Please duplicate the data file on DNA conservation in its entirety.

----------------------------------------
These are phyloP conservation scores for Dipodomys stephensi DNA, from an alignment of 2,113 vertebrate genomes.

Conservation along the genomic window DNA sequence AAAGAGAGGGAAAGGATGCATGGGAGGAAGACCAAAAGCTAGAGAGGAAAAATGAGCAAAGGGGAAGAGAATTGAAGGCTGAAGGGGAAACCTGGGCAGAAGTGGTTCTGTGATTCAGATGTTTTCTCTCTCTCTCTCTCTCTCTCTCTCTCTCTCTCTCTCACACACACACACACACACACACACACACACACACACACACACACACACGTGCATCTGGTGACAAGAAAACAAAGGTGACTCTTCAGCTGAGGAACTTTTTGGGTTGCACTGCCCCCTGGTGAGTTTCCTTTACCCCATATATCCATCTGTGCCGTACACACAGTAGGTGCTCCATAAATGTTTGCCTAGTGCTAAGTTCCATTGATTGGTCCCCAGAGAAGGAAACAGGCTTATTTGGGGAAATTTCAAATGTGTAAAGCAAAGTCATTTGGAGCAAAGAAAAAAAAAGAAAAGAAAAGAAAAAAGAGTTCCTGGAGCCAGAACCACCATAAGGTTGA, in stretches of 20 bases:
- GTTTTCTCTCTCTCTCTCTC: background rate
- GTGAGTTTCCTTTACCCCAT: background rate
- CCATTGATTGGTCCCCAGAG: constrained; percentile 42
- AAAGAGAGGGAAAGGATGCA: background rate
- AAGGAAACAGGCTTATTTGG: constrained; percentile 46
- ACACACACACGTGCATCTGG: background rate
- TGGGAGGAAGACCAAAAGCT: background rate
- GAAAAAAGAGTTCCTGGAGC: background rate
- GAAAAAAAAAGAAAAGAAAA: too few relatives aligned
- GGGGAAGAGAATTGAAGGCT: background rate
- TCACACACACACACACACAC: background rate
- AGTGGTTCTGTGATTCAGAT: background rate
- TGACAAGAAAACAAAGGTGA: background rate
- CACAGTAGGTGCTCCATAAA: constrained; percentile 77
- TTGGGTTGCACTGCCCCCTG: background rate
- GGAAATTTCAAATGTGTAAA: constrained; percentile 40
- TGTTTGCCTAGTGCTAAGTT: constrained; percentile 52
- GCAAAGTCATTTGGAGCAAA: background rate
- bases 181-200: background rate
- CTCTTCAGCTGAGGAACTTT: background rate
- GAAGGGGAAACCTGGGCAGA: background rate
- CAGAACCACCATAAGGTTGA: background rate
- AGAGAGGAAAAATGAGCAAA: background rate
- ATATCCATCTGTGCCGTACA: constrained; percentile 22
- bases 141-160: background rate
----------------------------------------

These are phyloP conservation scores for Dipodomys stephensi DNA, from an alignment of 2,113 vertebrate genomes.

Conservation along the genomic window DNA sequence AAAGAGAGGGAAAGGATGCATGGGAGGAAGACCAAAAGCTAGAGAGGAAAAATGAGCAAAGGGGAAGAGAATTGAAGGCTGAAGGGGAAACCTGGGCAGAAGTGGTTCTGTGATTCAGATGTTTTCTCTCTCTCTCTCTCTCTCTCTCTCTCTCTCTCTCTCACACACACACACACACACACACACACACACACACACACACACACACACGTGCATCTGGTGACAAGAAAACAAAGGTGACTCTTCAGCTGAGGAACTTTTTGGGTTGCACTGCCCCCTGGTGAGTTTCCTTTACCCCATATATCCATCTGTGCCGTACACACAGTAGGTGCTCCATAAATGTTTGCCTAGTGCTAAGTTCCATTGATTGGTCCCCAGAGAAGGAAACAGGCTTATTTGGGGAAATTTCAAATGTGTAAAGCAAAGTCATTTGGAGCAAAGAAAAAAAAAGAAAAGAAAAGAAAAAAGAGTTCCTGGAGCCAGAACCACCATAAGGTTGA, in stretches of 20 bases:
- GTTTTCTCTCTCTCTCTCTC: background rate
- GTGAGTTTCCTTTACCCCAT: background rate
- CCATTGATTGGTCCCCAGAG: constrained; percentile 42
- AAAGAGAGGGAAAGGATGCA: background rate
- AAGGAAACAGGCTTATTTGG: constrained; percentile 46
- ACACACACACGTGCATCTGG: background rate
- TGGGAGGAAGACCAAAAGCT: background rate
- GAAAAAAGAGTTCCTGGAGC: background rate
- GAAAAAAAAAGAAAAGAAAA: too few relatives aligned
- GGGGAAGAGAATTGAAGGCT: background rate
- TCACACACACACACACACAC: background rate
- AGTGGTTCTGTGATTCAGAT: background rate
- TGACAAGAAAACAAAGGTGA: background rate
- CACAGTAGGTGCTCCATAAA: constrained; percentile 77
- TTGGGTTGCACTGCCCCCTG: background rate
- GGAAATTTCAAATGTGTAAA: constrained; percentile 40
- TGTTTGCCTAGTGCTAAGTT: constrained; percentile 52
- GCAAAGTCATTTGGAGCAAA: background rate
- bases 181-200: background rate
- CTCTTCAGCTGAGGAACTTT: background rate
- GAAGGGGAAACCTGGGCAGA: background rate
- CAGAACCACCATAAGGTTGA: background rate
- AGAGAGGAAAAATGAGCAAA: background rate
- ATATCCATCTGTGCCGTACA: constrained; percentile 22
- bases 141-160: background rate